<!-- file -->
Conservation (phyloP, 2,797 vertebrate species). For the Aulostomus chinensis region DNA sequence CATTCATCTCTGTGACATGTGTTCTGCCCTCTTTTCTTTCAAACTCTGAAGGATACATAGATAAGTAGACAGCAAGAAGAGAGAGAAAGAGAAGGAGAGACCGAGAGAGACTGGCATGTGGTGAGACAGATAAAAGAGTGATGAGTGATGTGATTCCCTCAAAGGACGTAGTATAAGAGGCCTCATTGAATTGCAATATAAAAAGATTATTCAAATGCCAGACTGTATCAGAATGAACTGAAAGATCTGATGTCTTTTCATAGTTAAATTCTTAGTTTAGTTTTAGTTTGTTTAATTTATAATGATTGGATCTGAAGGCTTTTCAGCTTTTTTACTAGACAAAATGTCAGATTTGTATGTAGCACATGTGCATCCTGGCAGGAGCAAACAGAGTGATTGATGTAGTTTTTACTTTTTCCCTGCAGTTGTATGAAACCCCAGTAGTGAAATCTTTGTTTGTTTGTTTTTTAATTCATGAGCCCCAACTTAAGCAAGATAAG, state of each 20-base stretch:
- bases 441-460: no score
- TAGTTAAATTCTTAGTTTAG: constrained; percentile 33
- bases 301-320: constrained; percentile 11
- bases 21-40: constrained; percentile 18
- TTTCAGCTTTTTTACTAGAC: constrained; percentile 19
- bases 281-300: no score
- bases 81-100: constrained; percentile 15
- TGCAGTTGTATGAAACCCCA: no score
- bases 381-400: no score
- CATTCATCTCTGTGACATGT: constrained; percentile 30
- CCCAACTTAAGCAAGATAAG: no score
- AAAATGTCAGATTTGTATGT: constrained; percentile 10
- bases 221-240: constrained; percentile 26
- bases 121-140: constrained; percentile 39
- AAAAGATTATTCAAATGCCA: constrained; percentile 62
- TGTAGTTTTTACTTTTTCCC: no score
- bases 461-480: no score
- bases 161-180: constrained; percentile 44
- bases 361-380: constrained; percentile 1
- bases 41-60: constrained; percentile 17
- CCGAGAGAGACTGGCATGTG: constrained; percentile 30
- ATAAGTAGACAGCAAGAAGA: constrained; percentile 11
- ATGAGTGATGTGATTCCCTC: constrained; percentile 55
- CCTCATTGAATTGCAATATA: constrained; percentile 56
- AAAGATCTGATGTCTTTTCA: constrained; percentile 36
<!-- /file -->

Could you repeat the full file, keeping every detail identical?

Conservation (phyloP, 2,797 vertebrate species). For the Aulostomus chinensis region DNA sequence CATTCATCTCTGTGACATGTGTTCTGCCCTCTTTTCTTTCAAACTCTGAAGGATACATAGATAAGTAGACAGCAAGAAGAGAGAGAAAGAGAAGGAGAGACCGAGAGAGACTGGCATGTGGTGAGACAGATAAAAGAGTGATGAGTGATGTGATTCCCTCAAAGGACGTAGTATAAGAGGCCTCATTGAATTGCAATATAAAAAGATTATTCAAATGCCAGACTGTATCAGAATGAACTGAAAGATCTGATGTCTTTTCATAGTTAAATTCTTAGTTTAGTTTTAGTTTGTTTAATTTATAATGATTGGATCTGAAGGCTTTTCAGCTTTTTTACTAGACAAAATGTCAGATTTGTATGTAGCACATGTGCATCCTGGCAGGAGCAAACAGAGTGATTGATGTAGTTTTTACTTTTTCCCTGCAGTTGTATGAAACCCCAGTAGTGAAATCTTTGTTTGTTTGTTTTTTAATTCATGAGCCCCAACTTAAGCAAGATAAG, state of each 20-base stretch:
- bases 441-460: no score
- TAGTTAAATTCTTAGTTTAG: constrained; percentile 33
- bases 301-320: constrained; percentile 11
- bases 21-40: constrained; percentile 18
- TTTCAGCTTTTTTACTAGAC: constrained; percentile 19
- bases 281-300: no score
- bases 81-100: constrained; percentile 15
- TGCAGTTGTATGAAACCCCA: no score
- bases 381-400: no score
- CATTCATCTCTGTGACATGT: constrained; percentile 30
- CCCAACTTAAGCAAGATAAG: no score
- AAAATGTCAGATTTGTATGT: constrained; percentile 10
- bases 221-240: constrained; percentile 26
- bases 121-140: constrained; percentile 39
- AAAAGATTATTCAAATGCCA: constrained; percentile 62
- TGTAGTTTTTACTTTTTCCC: no score
- bases 461-480: no score
- bases 161-180: constrained; percentile 44
- bases 361-380: constrained; percentile 1
- bases 41-60: constrained; percentile 17
- CCGAGAGAGACTGGCATGTG: constrained; percentile 30
- ATAAGTAGACAGCAAGAAGA: constrained; percentile 11
- ATGAGTGATGTGATTCCCTC: constrained; percentile 55
- CCTCATTGAATTGCAATATA: constrained; percentile 56
- AAAGATCTGATGTCTTTTCA: constrained; percentile 36